Develop strategic thinking in your future leaders TODAY!

Leaders must think strategically. As they helm the business and guide its headway, the ability to look ahead, to plot the path over 5, or even 10 years, is crucial. Nobody doubts that this skill is extremely important in leaders and resources are made available to develop and improve this capability in them.

Yet many organisations place less significance on this skill for their future leaders. They seem to think that over time, their young talents can acquire this skill as they cycle through assignments and projects. Unfortunately, this is a mistaken assumption. In this article, we will uncover why this is the case and emphasise the need to develop their talent pool before they need to be strategic.

Why we can’t leave strategic thinking development to chance

Our future leaders are talented, no doubt about it. They have the intellectual wherewithal to excel in school and be placed top of their cohort. They can be depended upon to shoulder larger responsibilities, even in their personal development. To a large extent, this is true. Yet, when it comes to developing strategic thinking, several factors impede organic development.

Need for operational excellence

One of the key reasons why our young talent does not develop strategic thinking even in the face of corporate-level assignments and projects is the focus on operational excellence. They might have to think strategically to overcome issues like getting approval or funding for a project, but it was simply a means to an end. Once the hurdle was crossed and the project moved on, the need to think strategically passed, being replaced by the need to be operational and to deliver results. This need for operational excellence seems to outweigh the need to be strategic and project members see that. In the end, the lessons that our talent take away from these projects is not the primacy of strategic thinking, but that of operational excellence.

Silo-Thinking

There is a pervading sense of “us-versus-them” in an organization. After all, different departments compete with each other for limited resources. They also judge themselves (and are judged) by their impact on topline and/or bottomline growth. If they cannot impact topline, they will focus on cost-cutting measures to impact bottomline. And that creates the silo thinking that prevents our future leaders from looking across business units to embrace an all-encompassing view of business. After all, if one department is on the path of bringing in more customers or increasing wallet share per customer, and another is on a different path of shaving unit costs, there will be a clash of wills that cement silo-thinking. This is anti-strategic.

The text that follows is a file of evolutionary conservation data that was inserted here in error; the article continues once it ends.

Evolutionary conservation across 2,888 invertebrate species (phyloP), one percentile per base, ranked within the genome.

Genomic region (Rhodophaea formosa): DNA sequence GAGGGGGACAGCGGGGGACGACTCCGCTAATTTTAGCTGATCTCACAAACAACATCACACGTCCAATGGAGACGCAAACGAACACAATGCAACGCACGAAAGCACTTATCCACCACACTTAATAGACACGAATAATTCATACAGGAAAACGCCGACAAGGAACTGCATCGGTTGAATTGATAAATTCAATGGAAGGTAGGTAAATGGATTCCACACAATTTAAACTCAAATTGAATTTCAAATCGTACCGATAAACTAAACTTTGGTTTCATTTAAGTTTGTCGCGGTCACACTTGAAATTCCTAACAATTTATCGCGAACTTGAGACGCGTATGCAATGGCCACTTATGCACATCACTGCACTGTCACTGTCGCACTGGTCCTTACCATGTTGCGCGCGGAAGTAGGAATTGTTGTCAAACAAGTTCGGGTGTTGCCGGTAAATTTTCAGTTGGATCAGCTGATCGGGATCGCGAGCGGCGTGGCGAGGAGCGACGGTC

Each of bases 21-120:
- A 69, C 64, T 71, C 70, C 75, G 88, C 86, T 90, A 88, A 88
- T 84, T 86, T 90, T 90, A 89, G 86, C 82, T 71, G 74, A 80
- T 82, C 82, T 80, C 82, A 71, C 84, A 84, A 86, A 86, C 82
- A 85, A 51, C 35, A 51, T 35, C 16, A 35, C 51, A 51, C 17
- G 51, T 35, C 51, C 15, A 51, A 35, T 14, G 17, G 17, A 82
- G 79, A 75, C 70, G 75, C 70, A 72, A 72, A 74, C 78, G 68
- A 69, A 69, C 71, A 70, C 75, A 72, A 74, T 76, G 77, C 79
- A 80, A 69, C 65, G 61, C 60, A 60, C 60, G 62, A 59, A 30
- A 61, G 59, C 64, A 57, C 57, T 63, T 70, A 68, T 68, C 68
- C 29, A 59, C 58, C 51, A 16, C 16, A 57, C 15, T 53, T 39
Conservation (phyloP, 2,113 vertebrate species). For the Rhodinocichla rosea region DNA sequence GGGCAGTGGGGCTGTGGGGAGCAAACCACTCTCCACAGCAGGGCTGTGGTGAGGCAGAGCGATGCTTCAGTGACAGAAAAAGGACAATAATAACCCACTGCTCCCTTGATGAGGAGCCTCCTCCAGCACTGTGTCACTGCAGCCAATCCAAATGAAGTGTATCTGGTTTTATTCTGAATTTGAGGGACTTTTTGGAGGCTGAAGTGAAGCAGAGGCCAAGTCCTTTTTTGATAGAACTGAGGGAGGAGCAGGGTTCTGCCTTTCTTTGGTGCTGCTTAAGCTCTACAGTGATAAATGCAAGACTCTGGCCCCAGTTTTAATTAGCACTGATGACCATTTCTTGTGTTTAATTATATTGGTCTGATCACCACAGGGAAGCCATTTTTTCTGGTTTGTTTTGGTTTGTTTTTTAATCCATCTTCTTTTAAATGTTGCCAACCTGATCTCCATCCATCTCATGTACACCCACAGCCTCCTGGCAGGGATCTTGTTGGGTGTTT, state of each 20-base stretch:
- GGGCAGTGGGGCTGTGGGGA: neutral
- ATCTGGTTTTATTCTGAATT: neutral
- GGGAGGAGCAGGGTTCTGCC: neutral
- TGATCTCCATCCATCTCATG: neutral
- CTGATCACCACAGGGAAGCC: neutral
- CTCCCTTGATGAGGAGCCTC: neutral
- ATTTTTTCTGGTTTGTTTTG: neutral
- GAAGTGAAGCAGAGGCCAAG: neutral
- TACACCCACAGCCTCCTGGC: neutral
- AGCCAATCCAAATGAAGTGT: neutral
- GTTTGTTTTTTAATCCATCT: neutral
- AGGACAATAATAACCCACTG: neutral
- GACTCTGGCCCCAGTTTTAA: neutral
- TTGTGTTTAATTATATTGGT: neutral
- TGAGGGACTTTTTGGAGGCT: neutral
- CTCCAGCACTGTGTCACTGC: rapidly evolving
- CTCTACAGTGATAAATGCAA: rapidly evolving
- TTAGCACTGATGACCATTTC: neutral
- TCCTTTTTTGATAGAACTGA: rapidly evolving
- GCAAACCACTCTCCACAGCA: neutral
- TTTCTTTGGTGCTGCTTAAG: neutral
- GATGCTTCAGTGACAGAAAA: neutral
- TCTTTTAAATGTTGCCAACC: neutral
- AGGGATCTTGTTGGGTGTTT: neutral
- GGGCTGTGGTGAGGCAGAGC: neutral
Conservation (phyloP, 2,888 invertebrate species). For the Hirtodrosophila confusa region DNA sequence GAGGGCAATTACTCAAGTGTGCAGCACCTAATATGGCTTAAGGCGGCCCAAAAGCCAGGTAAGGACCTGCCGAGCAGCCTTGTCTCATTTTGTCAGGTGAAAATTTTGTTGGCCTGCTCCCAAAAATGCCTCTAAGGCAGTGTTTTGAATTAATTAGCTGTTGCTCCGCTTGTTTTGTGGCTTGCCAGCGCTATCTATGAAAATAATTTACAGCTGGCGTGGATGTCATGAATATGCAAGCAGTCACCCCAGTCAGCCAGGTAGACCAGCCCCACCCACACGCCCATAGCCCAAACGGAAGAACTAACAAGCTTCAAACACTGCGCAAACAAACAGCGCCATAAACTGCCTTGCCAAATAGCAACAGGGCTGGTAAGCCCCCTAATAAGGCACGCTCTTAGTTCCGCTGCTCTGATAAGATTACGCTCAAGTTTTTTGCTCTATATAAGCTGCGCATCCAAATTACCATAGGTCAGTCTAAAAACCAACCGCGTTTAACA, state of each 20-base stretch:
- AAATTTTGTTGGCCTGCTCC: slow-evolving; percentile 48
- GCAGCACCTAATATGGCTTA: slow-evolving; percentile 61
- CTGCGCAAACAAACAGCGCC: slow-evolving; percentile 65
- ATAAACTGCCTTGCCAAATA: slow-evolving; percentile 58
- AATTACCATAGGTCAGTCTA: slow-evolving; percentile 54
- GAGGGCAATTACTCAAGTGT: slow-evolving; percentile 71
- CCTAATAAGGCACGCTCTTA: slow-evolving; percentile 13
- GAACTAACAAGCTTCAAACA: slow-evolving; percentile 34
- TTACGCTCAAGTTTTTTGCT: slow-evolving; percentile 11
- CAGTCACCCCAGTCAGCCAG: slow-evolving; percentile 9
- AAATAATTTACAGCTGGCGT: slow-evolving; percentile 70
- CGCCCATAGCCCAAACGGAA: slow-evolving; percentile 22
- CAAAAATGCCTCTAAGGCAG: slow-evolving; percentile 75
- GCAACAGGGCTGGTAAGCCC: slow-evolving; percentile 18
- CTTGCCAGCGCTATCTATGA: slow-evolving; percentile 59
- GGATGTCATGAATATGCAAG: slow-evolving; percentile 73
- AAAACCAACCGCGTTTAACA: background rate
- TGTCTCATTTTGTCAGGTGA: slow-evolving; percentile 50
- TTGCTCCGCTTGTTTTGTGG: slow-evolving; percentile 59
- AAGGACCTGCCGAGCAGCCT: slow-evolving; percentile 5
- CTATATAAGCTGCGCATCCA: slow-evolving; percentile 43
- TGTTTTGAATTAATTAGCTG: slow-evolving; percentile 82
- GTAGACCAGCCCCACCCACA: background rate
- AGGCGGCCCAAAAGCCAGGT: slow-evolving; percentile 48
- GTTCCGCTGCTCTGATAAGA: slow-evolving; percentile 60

Performance measures

As they say, you get what you measure; and there is a huge preference for doing things right in performance systems. Don’t make a mistake and you will be okay. Don’t have more than 3 “adverse reports” from the authorities and your performance bonus is secure. Meet your KPIs and you will be safe. These performance measures reinforce operational excellence and silo thinking. In fact, there is no strategic thinking KPI. Although performance measures are derived from strategic intents, the link between KPIs and strategy are seldom elucidated in operational documents; or if so, hardly reinforced. As a result, people become highly focused on meeting the KPIs not for the sake of meeting a strategic intent, but in not committing a foul. How is one expected to develop strategic thinking in such an environment?

Lack of knowledge and opportunity